Over and over again, Bull and Gallagher show that politics has been debased because "it is easier to nauseate than educate" and because "the shriller you are, the easier it is to raise money." This kind of politics is part of the problem, not the solution, a point the authors make when discussing the suicide rate among gay teens. Religious conservatives kept bashing gays but "took no steps to address the suicide problem itself . . . Gay activists, meanwhile, often bandied the numbers about uncritically to make points . . . Lost in the middle of the fight were the fates of gay and lesbian youths themselves."
It comes as something of a surprise to learn that the religious right almost always wins these battles, not because it is better organized, more unified and has more money to spend, but because it is also more politically sophisticated. Instead of learning from a defeat and moving on, as leaders of the religious right pride themselves on doing, after the defeat in Colorado gay activists "formed a circle and began shooting at each other." After an election loss in West Hollywood, a gay activist was astonished to find that the campaign office had been shut down. "It was a phone bank and database of volunteers that could be mobilized when the movement required," he said. "It was from exactly such an operation that the Christian Coalition sprang."
In their closing chapter, "From Arms to Armistice," a fine example of open-hearted writing, Bull and Gallagher call for both sides to stop the demonization and come to the realization that there is no Us or Them, there is only Us. Like Martin, the authors believe that the man who may lead the religious right in this direction is Ralph Reed Jr., the executive director of the Christian Coalition. Reed appears to be growing more accommodating, more consensus-seeking, the longer he stays on the job.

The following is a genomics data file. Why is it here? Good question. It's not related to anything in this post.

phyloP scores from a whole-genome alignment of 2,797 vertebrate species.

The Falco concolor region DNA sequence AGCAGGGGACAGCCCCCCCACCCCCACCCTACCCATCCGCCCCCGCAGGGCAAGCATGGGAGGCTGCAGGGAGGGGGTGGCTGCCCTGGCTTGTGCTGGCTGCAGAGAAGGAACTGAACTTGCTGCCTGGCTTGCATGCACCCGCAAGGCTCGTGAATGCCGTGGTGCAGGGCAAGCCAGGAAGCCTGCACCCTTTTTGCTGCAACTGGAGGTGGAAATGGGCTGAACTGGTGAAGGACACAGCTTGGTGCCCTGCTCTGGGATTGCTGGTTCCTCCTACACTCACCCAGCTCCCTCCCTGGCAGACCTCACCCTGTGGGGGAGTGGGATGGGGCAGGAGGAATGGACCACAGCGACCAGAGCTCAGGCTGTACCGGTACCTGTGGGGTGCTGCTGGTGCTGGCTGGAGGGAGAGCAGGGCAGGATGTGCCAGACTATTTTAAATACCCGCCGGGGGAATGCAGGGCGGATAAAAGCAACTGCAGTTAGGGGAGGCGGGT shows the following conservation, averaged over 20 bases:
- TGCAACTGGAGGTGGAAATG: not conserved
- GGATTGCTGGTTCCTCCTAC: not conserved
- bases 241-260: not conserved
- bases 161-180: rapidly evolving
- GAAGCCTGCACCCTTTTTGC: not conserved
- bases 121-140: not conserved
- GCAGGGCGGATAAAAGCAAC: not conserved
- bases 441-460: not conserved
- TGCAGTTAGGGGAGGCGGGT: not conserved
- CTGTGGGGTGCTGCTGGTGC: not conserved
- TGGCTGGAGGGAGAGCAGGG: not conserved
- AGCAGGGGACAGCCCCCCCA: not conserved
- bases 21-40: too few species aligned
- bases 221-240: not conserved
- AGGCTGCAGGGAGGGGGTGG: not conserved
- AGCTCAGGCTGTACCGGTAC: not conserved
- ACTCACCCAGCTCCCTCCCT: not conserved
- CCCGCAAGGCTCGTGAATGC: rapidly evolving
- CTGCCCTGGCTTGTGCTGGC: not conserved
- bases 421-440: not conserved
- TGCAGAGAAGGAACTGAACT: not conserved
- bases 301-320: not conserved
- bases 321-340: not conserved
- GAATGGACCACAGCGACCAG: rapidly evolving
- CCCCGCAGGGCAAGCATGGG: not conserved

It is at this point that the authors of both books express a hope that the battles we have witnessed will in the end produce a kinder, more understanding nation. If there is a spiritual famine in America, isn't it healthy that millions are proclaiming their faith? If we need to build more community, isn't it good that conservative Christians and gays are building their own communities? If citizens must get involved in politics to take back power from the PACs and the lobbyists who can buy it, isn't it fine that Christians and gays are learning the political process at the grassroots level all across America? If we have problems with wrath, greed and lust, don't the Christians have something to teach us about priorities, limits and accountability? Does not the gay movement have something to teach us about freedom, personal choice and the right to be different and, in the wake of AIDS, something to teach us about courage and suffering?
Something like this happened to the evangelist James Robison, a speaker so fiery in the early `80s that "he could blister paint." Robison emerged from a spiritual transformation wishing that "we could [just] be Americans and really love each other. I wish the Houses of Congress could sit down and really talk about positive things that could be done, and that Christians would do the same thing . . . I want to see this country better."
John Hubner is a writer for West magazine at the San Jose Mercury-News and the author of many books, including the forthcoming "Other People's Children."
© 1996 The Washington Post Co.